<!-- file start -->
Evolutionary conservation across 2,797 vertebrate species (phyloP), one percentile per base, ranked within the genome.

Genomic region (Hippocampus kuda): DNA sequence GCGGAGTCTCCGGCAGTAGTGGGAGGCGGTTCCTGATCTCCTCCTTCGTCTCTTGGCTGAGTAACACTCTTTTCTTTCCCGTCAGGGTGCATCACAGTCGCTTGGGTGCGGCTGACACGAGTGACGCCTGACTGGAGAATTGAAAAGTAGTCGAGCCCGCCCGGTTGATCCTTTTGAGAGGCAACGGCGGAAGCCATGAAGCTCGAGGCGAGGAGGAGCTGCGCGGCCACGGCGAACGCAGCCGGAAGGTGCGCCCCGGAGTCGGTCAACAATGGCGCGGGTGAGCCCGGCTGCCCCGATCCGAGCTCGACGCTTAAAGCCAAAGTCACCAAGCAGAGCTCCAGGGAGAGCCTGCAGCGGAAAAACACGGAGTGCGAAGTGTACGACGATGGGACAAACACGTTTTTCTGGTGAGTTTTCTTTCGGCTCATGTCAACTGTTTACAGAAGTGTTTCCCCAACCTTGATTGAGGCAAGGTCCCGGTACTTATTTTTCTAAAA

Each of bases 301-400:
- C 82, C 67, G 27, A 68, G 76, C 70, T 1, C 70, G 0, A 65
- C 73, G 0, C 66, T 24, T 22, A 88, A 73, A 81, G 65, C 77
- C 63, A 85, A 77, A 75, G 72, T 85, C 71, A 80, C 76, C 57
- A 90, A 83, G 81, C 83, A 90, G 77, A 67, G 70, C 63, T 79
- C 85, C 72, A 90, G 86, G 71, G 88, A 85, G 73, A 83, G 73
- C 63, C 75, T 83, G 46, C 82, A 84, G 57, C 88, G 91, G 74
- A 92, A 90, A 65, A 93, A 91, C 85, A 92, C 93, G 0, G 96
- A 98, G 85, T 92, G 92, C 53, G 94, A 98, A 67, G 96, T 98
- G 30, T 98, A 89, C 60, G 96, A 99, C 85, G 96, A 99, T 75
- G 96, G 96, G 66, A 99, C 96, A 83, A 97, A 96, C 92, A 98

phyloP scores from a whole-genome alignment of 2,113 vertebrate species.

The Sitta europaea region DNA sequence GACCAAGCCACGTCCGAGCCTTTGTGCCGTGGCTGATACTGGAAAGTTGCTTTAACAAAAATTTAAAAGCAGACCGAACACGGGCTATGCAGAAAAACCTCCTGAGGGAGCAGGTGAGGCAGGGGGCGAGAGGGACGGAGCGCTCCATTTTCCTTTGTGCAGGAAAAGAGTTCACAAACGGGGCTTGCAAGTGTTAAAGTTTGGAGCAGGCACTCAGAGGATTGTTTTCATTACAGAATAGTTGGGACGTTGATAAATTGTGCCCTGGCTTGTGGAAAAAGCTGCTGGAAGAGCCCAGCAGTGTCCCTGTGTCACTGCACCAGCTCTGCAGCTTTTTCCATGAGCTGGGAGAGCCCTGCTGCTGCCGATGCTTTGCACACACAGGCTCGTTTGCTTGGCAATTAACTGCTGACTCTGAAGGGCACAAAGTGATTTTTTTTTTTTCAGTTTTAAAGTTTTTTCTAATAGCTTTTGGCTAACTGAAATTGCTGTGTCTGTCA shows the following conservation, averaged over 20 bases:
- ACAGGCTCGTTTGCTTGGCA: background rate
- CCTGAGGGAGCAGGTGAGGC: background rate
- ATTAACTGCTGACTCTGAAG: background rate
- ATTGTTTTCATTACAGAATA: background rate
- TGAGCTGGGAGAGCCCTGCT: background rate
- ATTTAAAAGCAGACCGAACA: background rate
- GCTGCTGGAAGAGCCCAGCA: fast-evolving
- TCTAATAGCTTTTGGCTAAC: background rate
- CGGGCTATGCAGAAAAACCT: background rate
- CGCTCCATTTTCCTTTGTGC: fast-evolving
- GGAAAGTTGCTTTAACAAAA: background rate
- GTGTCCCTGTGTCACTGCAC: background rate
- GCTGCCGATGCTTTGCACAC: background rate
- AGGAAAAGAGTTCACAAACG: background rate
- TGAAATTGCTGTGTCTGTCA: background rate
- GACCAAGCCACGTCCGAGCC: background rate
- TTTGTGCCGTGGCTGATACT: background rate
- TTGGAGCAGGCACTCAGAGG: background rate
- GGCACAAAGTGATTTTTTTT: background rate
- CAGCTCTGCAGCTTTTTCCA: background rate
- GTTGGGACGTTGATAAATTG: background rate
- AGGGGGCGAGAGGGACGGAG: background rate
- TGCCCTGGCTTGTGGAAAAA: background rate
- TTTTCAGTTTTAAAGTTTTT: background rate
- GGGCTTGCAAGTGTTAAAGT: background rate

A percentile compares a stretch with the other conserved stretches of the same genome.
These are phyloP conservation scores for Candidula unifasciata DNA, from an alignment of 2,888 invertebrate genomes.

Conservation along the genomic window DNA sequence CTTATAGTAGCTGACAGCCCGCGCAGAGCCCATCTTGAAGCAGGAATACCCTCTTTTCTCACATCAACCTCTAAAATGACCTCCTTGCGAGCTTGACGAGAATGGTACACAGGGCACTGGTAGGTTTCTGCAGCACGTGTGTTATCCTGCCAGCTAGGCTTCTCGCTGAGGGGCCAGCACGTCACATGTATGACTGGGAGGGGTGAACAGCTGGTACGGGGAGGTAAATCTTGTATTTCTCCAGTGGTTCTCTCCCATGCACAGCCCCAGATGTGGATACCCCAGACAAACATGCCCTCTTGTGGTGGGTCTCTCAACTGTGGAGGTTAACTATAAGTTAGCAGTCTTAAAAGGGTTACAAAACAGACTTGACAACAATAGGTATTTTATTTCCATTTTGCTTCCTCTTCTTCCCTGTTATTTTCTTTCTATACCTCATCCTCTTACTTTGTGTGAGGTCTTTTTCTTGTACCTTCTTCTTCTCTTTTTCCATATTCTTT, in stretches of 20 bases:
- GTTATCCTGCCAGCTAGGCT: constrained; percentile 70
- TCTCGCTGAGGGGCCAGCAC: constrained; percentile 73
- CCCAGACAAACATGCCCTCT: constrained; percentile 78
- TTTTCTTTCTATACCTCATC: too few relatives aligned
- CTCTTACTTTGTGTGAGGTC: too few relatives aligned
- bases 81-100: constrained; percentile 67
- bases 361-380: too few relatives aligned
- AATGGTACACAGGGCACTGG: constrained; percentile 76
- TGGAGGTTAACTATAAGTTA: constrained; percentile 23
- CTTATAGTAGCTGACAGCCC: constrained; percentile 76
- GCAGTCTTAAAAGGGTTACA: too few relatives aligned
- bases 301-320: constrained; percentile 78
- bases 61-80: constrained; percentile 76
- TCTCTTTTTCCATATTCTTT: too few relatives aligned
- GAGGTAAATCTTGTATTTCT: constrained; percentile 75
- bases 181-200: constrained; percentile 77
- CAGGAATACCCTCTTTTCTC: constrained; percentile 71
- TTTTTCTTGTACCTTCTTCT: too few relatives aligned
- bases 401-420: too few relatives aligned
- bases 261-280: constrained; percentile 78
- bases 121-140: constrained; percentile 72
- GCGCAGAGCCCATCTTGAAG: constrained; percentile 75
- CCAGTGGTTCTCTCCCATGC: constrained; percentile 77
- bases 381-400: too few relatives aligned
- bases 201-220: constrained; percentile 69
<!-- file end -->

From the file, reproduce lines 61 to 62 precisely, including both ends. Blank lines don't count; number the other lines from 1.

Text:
- TTTTTCTTGTACCTTCTTCT: too few relatives aligned
- bases 401-420: too few relatives aligned